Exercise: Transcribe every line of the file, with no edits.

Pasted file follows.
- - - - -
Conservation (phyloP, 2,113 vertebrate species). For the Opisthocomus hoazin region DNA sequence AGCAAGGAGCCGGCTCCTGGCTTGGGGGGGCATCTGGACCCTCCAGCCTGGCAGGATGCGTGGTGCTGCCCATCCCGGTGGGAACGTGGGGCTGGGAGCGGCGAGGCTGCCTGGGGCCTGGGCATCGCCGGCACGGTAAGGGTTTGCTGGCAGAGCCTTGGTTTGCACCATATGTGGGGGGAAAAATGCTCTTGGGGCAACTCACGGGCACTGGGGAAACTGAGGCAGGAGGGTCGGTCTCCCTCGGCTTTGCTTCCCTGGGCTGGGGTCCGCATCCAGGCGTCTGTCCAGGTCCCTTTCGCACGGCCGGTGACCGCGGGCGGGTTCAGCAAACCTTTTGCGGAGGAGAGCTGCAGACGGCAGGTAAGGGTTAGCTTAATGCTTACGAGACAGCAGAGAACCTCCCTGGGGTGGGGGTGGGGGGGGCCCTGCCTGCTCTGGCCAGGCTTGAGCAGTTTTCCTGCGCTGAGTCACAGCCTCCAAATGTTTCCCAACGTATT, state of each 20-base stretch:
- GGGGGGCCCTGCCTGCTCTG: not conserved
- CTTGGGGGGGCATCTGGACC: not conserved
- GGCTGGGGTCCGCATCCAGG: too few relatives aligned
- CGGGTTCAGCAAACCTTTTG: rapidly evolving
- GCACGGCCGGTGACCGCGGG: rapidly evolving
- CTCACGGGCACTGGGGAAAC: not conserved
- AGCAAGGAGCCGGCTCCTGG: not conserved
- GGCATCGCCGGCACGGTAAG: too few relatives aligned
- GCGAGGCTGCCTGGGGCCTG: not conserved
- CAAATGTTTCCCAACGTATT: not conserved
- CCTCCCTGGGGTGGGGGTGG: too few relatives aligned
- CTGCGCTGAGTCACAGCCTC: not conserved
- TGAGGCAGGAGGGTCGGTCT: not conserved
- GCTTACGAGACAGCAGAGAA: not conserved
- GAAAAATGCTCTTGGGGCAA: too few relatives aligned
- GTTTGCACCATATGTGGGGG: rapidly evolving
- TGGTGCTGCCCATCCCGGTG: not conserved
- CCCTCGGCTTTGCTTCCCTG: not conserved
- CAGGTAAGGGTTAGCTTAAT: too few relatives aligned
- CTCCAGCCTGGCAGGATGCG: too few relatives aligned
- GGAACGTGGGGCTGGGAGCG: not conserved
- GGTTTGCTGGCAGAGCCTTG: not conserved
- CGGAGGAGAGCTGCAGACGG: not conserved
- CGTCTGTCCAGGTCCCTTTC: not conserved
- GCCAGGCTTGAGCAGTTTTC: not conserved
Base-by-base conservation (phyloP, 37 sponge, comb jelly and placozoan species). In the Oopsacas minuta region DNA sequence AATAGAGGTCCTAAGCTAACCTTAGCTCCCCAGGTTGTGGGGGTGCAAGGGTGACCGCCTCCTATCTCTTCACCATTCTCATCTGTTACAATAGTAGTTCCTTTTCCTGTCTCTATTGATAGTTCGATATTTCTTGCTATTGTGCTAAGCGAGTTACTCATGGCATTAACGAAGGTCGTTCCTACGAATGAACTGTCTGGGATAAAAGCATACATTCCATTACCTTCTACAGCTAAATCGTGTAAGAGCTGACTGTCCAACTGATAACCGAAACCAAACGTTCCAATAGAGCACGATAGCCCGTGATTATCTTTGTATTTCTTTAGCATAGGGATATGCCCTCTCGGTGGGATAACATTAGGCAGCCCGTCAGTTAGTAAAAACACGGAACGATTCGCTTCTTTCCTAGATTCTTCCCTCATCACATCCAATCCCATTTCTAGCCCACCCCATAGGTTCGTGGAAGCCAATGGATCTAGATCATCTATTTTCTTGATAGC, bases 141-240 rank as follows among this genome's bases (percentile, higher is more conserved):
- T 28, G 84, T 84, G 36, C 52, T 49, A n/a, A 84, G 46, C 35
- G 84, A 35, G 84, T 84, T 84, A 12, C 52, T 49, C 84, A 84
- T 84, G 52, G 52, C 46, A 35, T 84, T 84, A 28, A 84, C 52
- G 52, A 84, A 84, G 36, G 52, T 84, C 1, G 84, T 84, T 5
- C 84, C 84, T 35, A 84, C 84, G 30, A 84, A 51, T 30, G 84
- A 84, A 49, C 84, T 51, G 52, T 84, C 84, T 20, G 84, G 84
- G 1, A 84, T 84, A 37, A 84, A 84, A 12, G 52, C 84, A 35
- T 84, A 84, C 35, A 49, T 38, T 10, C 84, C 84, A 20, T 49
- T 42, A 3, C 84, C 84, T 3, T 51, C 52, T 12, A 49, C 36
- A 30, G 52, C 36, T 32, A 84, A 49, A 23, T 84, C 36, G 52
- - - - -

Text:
Conservation (phyloP, 2,113 vertebrate species). For the Opisthocomus hoazin region DNA sequence AGCAAGGAGCCGGCTCCTGGCTTGGGGGGGCATCTGGACCCTCCAGCCTGGCAGGATGCGTGGTGCTGCCCATCCCGGTGGGAACGTGGGGCTGGGAGCGGCGAGGCTGCCTGGGGCCTGGGCATCGCCGGCACGGTAAGGGTTTGCTGGCAGAGCCTTGGTTTGCACCATATGTGGGGGGAAAAATGCTCTTGGGGCAACTCACGGGCACTGGGGAAACTGAGGCAGGAGGGTCGGTCTCCCTCGGCTTTGCTTCCCTGGGCTGGGGTCCGCATCCAGGCGTCTGTCCAGGTCCCTTTCGCACGGCCGGTGACCGCGGGCGGGTTCAGCAAACCTTTTGCGGAGGAGAGCTGCAGACGGCAGGTAAGGGTTAGCTTAATGCTTACGAGACAGCAGAGAACCTCCCTGGGGTGGGGGTGGGGGGGGCCCTGCCTGCTCTGGCCAGGCTTGAGCAGTTTTCCTGCGCTGAGTCACAGCCTCCAAATGTTTCCCAACGTATT, state of each 20-base stretch:
- GGGGGGCCCTGCCTGCTCTG: not conserved
- CTTGGGGGGGCATCTGGACC: not conserved
- GGCTGGGGTCCGCATCCAGG: too few relatives aligned
- CGGGTTCAGCAAACCTTTTG: rapidly evolving
- GCACGGCCGGTGACCGCGGG: rapidly evolving
- CTCACGGGCACTGGGGAAAC: not conserved
- AGCAAGGAGCCGGCTCCTGG: not conserved
- GGCATCGCCGGCACGGTAAG: too few relatives aligned
- GCGAGGCTGCCTGGGGCCTG: not conserved
- CAAATGTTTCCCAACGTATT: not conserved
- CCTCCCTGGGGTGGGGGTGG: too few relatives aligned
- CTGCGCTGAGTCACAGCCTC: not conserved
- TGAGGCAGGAGGGTCGGTCT: not conserved
- GCTTACGAGACAGCAGAGAA: not conserved
- GAAAAATGCTCTTGGGGCAA: too few relatives aligned
- GTTTGCACCATATGTGGGGG: rapidly evolving
- TGGTGCTGCCCATCCCGGTG: not conserved
- CCCTCGGCTTTGCTTCCCTG: not conserved
- CAGGTAAGGGTTAGCTTAAT: too few relatives aligned
- CTCCAGCCTGGCAGGATGCG: too few relatives aligned
- GGAACGTGGGGCTGGGAGCG: not conserved
- GGTTTGCTGGCAGAGCCTTG: not conserved
- CGGAGGAGAGCTGCAGACGG: not conserved
- CGTCTGTCCAGGTCCCTTTC: not conserved
- GCCAGGCTTGAGCAGTTTTC: not conserved
Base-by-base conservation (phyloP, 37 sponge, comb jelly and placozoan species). In the Oopsacas minuta region DNA sequence AATAGAGGTCCTAAGCTAACCTTAGCTCCCCAGGTTGTGGGGGTGCAAGGGTGACCGCCTCCTATCTCTTCACCATTCTCATCTGTTACAATAGTAGTTCCTTTTCCTGTCTCTATTGATAGTTCGATATTTCTTGCTATTGTGCTAAGCGAGTTACTCATGGCATTAACGAAGGTCGTTCCTACGAATGAACTGTCTGGGATAAAAGCATACATTCCATTACCTTCTACAGCTAAATCGTGTAAGAGCTGACTGTCCAACTGATAACCGAAACCAAACGTTCCAATAGAGCACGATAGCCCGTGATTATCTTTGTATTTCTTTAGCATAGGGATATGCCCTCTCGGTGGGATAACATTAGGCAGCCCGTCAGTTAGTAAAAACACGGAACGATTCGCTTCTTTCCTAGATTCTTCCCTCATCACATCCAATCCCATTTCTAGCCCACCCCATAGGTTCGTGGAAGCCAATGGATCTAGATCATCTATTTTCTTGATAGC, bases 141-240 rank as follows among this genome's bases (percentile, higher is more conserved):
- T 28, G 84, T 84, G 36, C 52, T 49, A n/a, A 84, G 46, C 35
- G 84, A 35, G 84, T 84, T 84, A 12, C 52, T 49, C 84, A 84
- T 84, G 52, G 52, C 46, A 35, T 84, T 84, A 28, A 84, C 52
- G 52, A 84, A 84, G 36, G 52, T 84, C 1, G 84, T 84, T 5
- C 84, C 84, T 35, A 84, C 84, G 30, A 84, A 51, T 30, G 84
- A 84, A 49, C 84, T 51, G 52, T 84, C 84, T 20, G 84, G 84
- G 1, A 84, T 84, A 37, A 84, A 84, A 12, G 52, C 84, A 35
- T 84, A 84, C 35, A 49, T 38, T 10, C 84, C 84, A 20, T 49
- T 42, A 3, C 84, C 84, T 3, T 51, C 52, T 12, A 49, C 36
- A 30, G 52, C 36, T 32, A 84, A 49, A 23, T 84, C 36, G 52